Charliiy Berry was one of nine riders who kept a journal for The British Continental in 2021. Charliiy is a full-time physiotherapist and is part of the Rocacorba Collective. In her final journal entry, Charliiy shares her experiences of dealing with Post-Traumatic Stress Disorder…
Last season I found that sometimes during a race I become frozen; not cold, but mentally frozen. Unable to move forward through the bunch, unable to think about race decisions with clarity, my mind was paralysed.
With this in mind, I gave myself a new focus this winter: getting comfortable with being uncomfortable.
It’s like my brain is highly sensitive, it’s a faulty fire alarm. EVERYTHING is fire
Post-Traumatic Stress Disorder (PTSD) is when your body is stuck in its defence mechanism. I’m sure you will have heard the phrase ‘fight or flight’. Well, when you suffer from PTSD, you have abnormal levels of stress hormones like adrenaline which trigger a flight or fight reaction in the body.
Concerned about this, I went to my GP. A few weeks later, I was diagnosed with PTSD and put on a waiting list. I later started the first line of treatment, cognitive behavioural therapy (CBT). I have completed multiple different types of therapies before but with PTSD you can need a slightly different approach.
I had kind of known for a while that I might be suffering from it; it was one of the first things my doctor told me to look out for after Jay’s death. Add to that a fairly big crash and being strapped to a bed on a spinal board and it’s not hard to see why. Near the start of the 2021 season, I sought help and that’s when I was diagnosed with PTSD.
It affects me every day, sometimes also in races. It’s like my brain is highly sensitive, it’s a faulty fire alarm. EVERYTHING is fire. Kind of like a really bad game of ‘the floor is lava’. Brains are just trying to keep us safe, but having seen and experienced things that not many do, thankfully, it is less naive now to the dangers of the world. It’s quite tiring having an alarm going off constantly.
I’ve proved to myself multiple times over the last year that I can race and race well when my head lets me
Some have said that maybe I should give up cycling because of my head and maybe it’s too much coming back after Ireland – fair comment. But the way I see it is, my brain thinks everything is a tiger. It perceives very normal things to be dangerous. So if I stop doing all the things that scare me or trigger me, I’m not really going to get that far or be doing that much. I know that I can do it, I’ve proved to myself multiple times over the last year that I can race and race well when my head lets me.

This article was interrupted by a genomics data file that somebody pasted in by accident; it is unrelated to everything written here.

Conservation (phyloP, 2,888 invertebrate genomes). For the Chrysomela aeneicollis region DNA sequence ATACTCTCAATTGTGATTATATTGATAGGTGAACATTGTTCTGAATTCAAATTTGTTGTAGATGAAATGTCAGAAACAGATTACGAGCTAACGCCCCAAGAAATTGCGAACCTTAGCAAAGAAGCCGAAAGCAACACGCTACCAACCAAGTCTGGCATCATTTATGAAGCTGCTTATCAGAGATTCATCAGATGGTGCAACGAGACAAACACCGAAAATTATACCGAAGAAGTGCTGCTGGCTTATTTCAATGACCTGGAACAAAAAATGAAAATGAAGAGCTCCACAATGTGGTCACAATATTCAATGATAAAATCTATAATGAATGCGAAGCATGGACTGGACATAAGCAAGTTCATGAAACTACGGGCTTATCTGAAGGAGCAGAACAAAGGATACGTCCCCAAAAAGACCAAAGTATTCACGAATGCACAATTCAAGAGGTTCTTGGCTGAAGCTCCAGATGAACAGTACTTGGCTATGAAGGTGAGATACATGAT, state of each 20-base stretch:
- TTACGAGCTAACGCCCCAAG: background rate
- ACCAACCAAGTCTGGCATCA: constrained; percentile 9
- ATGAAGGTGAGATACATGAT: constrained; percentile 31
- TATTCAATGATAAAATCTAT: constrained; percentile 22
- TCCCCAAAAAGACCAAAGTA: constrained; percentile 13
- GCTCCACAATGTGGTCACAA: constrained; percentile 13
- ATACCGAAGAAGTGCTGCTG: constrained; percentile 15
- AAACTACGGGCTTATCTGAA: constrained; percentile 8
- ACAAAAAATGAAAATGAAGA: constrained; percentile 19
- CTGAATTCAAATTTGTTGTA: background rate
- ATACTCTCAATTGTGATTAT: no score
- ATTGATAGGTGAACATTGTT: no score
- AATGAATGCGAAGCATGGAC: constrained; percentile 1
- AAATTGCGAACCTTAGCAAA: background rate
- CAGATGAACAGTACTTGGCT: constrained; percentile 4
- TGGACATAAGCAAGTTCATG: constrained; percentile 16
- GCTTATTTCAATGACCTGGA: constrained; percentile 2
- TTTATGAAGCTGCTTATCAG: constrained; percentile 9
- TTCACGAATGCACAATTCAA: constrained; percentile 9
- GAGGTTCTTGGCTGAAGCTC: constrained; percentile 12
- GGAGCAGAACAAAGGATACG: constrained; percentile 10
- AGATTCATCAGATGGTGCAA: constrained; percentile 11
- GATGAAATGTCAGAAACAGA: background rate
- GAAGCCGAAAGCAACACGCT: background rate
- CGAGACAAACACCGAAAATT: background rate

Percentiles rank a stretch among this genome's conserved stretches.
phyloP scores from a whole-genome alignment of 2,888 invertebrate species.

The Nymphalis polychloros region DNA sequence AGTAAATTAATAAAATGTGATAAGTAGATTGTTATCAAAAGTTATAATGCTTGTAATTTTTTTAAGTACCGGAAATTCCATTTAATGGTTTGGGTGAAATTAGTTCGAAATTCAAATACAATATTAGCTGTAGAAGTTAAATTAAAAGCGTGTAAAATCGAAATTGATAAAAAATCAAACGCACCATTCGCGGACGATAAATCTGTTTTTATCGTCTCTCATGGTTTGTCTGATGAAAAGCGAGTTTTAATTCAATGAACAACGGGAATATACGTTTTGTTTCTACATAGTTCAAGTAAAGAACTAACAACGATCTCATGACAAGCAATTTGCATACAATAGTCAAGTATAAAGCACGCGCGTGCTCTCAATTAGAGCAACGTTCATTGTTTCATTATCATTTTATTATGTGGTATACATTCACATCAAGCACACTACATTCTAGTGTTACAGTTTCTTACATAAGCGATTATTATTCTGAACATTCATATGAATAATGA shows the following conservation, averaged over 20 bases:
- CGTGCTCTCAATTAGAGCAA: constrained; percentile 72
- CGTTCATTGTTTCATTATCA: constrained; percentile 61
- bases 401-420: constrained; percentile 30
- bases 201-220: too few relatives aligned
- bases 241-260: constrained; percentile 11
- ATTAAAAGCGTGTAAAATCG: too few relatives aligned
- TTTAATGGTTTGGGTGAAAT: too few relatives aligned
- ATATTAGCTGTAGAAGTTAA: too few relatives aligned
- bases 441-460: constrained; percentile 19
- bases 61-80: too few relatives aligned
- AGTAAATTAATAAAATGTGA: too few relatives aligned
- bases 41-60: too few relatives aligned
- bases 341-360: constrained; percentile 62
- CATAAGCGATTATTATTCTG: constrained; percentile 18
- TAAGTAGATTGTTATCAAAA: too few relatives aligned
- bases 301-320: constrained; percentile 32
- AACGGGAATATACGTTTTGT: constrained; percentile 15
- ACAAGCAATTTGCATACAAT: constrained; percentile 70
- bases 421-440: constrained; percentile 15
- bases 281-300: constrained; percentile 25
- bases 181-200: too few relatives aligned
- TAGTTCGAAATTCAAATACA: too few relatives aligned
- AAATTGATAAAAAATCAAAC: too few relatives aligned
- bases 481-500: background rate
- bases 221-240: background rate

Curlew was a great example of how this can be overcome. Mid-race I was happy to be ‘just getting round’. With one particular section of ‘rough’ road, my head was trying to tell me ‘DANGER’, back off and be cautious. But when we then entered the final short loop I was fired up and ready to race for the win. No one was taking my place on my lead out, I fought for my position.
So, how to overcome PTSD? I can’t speak for everyone but I have found CBT really helpful. I like how practical it is compared to talking therapies; I’m not one for sitting down to talk to another person about my feelings and emotions, I often feel quite disconnected from them. I’m also really interested in trying ‘eye movement desensitisation and reprocessing’ (EDMR) therapy, a fairly new, nontraditional type of psychotherapy. There is good evidence that it facilitates people to heal from the symptoms and emotional distress that are the result of disturbing life experiences.
So, I’ve spent the winter challenging that PTSD fire alarm, mentally and physically. There is still a long way to go. But hopefully, with the right treatment, and some time and patience, things will settle.
Featured photo: Oliver Grenaa Visuals
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